Douglas D. Osheroff Net Worth

Douglas D. Osheroff was born on August 01, 1945 in Aberdeen, Washington, United States, United States, is Physicist. Douglas D. Osheroff is an American physicist who was one of the co-recipients of the 1996 Nobel Prize for Physics along with David Lee and Robert C. Richardson. The trio won the coveted award for their discovery of superfluidity in the isotope helium-3. Douglas began his career doing research in low-temperature physic and along with his colleagues used a Pomeranchuk cell to investigate the behavior of 3He at temperatures within a few thousandths of a degree of absolute zero. Their research eventually led them to the Nobel Prize winning work. Hailing from a medical family, he developed an early interest in science though he had no inclination towards the medical profession. His parents encouraged his love for science and motivated him by buying him a variety of scientific toys and gadgets. He grew up to join the California Institute of Technology (Caltech) where he had the good fortune of being tutored by Nobel laureate Richard Feynman. He proceeded to the Cornell University in Ithaca for his doctorate and received his PhD. It was here that he became deeply involved in research in low-temperature physics and worked with Lee and Richardson to make the discovery of superfluidity in the isotope helium-3. In addition to his academic duties, he has also served on the Space Shuttle Columbia investigation panel.
Douglas D. Osheroff is a member of Scientists

Age, Biography and Wiki

Who is it? Physicist
Birth Day August 01, 1945
Birth Place Aberdeen, Washington, United States, United States
Birth Sign Virgo
Residence California, U.S.
Citizenship United States
Alma mater California Institute of Technology (B.S.), Cornell University (Ph.D.)
Known for Discovering superfluidity in Helium-3
Spouse(s) Phyllis Liu-Osheroff (m. 1970 – present)
Awards Nobel Prize in Physics (1996) Simon Memorial Prize (1976) Oliver E. Buckley Condensed Matter Prize (1970)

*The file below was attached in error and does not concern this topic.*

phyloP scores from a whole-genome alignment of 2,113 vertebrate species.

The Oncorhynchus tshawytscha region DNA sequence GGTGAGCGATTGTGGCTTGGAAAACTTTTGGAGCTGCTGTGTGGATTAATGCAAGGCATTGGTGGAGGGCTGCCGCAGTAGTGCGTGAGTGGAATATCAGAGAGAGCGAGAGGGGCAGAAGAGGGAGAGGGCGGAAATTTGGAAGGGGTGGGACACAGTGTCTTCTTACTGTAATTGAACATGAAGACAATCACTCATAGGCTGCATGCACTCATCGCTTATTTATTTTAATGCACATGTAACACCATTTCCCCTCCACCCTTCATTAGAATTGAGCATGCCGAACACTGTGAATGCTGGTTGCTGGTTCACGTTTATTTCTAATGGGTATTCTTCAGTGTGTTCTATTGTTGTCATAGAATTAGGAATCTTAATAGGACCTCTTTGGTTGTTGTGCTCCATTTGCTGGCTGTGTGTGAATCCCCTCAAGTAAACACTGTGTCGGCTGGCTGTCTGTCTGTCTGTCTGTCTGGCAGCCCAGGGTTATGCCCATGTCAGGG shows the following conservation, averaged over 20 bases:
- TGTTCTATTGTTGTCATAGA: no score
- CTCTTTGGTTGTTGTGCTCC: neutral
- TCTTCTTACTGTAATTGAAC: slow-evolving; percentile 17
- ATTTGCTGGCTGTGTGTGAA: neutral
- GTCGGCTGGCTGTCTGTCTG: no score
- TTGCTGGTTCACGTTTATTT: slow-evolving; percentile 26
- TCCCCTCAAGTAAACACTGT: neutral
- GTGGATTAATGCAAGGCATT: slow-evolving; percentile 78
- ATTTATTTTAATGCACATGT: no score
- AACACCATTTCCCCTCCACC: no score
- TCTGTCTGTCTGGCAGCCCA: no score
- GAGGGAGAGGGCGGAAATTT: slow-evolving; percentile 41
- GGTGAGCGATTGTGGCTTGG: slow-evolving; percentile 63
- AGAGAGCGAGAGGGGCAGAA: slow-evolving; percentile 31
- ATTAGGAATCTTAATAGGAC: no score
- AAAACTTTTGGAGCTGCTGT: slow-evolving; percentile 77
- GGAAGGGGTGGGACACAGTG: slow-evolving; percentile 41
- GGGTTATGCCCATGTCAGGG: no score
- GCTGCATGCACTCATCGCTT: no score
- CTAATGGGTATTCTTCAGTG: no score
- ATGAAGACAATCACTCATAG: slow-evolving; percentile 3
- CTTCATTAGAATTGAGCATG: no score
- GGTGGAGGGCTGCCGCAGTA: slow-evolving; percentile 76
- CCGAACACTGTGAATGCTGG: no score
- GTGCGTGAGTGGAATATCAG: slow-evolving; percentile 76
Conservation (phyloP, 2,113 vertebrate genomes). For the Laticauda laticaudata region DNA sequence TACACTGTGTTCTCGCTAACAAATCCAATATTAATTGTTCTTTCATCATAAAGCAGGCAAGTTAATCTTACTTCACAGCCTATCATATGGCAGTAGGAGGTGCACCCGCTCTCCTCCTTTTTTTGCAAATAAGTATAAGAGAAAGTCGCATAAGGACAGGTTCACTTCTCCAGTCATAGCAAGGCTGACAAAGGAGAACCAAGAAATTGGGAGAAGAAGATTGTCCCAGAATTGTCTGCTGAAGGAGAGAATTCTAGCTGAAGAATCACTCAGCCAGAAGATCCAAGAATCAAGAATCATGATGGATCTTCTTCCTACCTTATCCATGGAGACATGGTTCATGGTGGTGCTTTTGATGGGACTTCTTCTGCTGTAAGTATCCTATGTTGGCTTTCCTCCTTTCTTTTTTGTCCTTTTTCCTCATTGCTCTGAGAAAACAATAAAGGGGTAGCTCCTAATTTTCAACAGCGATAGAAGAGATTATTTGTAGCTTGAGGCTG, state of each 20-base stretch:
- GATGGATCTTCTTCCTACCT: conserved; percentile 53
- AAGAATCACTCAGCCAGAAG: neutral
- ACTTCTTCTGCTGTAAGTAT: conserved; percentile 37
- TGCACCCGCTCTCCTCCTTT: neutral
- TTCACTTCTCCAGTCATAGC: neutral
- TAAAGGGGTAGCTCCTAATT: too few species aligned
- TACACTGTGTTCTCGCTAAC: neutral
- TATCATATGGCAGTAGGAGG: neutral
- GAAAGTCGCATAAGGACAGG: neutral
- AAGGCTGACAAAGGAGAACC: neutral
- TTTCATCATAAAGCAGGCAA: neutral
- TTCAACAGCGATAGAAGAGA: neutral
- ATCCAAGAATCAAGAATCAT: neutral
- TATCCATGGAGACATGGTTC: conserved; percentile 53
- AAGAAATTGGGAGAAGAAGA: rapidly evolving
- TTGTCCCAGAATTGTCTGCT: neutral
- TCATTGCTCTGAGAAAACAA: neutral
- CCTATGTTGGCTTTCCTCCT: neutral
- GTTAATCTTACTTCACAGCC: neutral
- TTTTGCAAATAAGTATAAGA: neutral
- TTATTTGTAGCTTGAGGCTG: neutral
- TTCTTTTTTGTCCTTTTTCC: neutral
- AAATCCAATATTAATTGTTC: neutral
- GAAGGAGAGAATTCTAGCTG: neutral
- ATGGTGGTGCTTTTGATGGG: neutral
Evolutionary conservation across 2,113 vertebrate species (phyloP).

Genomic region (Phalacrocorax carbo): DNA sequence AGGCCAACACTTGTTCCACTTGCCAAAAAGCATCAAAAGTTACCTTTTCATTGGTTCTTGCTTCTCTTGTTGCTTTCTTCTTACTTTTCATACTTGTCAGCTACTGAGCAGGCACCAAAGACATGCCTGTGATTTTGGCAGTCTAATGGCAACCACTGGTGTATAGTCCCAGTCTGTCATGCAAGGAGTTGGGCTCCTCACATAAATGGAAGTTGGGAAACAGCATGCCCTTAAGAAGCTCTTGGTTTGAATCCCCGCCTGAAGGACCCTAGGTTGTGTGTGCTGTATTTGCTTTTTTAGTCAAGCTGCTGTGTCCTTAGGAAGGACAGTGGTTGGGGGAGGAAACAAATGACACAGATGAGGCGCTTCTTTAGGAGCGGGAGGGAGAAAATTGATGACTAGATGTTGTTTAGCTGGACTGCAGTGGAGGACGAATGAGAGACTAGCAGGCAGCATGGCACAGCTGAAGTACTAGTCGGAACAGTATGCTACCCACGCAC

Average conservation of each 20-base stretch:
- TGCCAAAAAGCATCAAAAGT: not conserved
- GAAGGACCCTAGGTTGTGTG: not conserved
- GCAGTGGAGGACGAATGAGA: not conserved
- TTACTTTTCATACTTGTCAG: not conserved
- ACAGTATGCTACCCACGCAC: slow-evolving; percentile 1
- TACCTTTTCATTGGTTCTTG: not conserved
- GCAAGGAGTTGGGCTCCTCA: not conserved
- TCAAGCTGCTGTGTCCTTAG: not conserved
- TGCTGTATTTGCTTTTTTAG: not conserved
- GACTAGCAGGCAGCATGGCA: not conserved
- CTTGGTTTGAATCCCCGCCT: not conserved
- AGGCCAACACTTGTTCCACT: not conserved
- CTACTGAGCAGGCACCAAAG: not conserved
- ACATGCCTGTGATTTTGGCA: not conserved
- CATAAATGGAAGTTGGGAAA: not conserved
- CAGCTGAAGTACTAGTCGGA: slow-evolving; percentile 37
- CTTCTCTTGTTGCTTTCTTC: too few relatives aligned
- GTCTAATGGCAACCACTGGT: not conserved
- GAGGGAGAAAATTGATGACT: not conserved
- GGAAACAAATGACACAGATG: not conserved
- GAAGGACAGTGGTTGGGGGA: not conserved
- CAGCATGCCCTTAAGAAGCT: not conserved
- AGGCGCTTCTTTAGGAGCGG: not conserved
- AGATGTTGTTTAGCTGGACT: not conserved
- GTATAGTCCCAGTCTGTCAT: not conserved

Fields Experimental Physics, Condensed Matter Physics
Institutions Stanford University Bell Labs
Doctoral advisor David Lee
Influences Richard Feynman

💰 Net worth: Under Review

Some Douglas D. Osheroff images



Osheroff earned his Bachelor's degree in 1967 from Caltech, where he attended lectures by Richard Feynman and did undergraduate research for Gerry Neugebauer.


He married a biochemist, Phyllis Liu-Osheroff, in 1970.


Osheroff received a Ph.D. from Cornell University in 1973. He then worked at Bell Labs in Murray Hill, New Jersey for 15 years, continuing to research low-temperature phenomena in He. In 1987 he moved to the Departments of Physics and Applied Physics at Stanford University, where he also served as department chair from 1993-96. His research is focused on phenomena that occur at extremely low temperatures.


Osheroff joined the Laboratory of Atomic and Solid State Physics at Cornell University as a graduate student, doing research in low-temperature physics. Together with David Lee, the head of the laboratory, and Robert C. Richardson, Osheroff used a Pomeranchuk cell to investigate the behaviour of He at temperatures within a few thousandths of a degree of absolute zero. They discovered unexpected effects in their measurements, which they eventually explained as phase transitions to a superfluid phase of He. Lee, Richardson and Osheroff were jointly awarded the Nobel Prize in Physics in 1996 for this discovery.


Osheroff is left-handed, and he often blames his slight quirks and eccentricities on it. He is also an avid Photographer and introduces students at Stanford to medium-format film photography in a freshman seminar titled "Technical Aspects of Photography." In addition, he has taught the Stanford introductory physics course on electricity and magnetism on multiple occasions, most recently in Spring 2008, as well as undergraduate labs on low temperature physics.


Among his physics outreach activities, Osheroff participated in the science festivals for middle and high school students, is an official guest of honor at the International Young Physicists' Tournament 2013.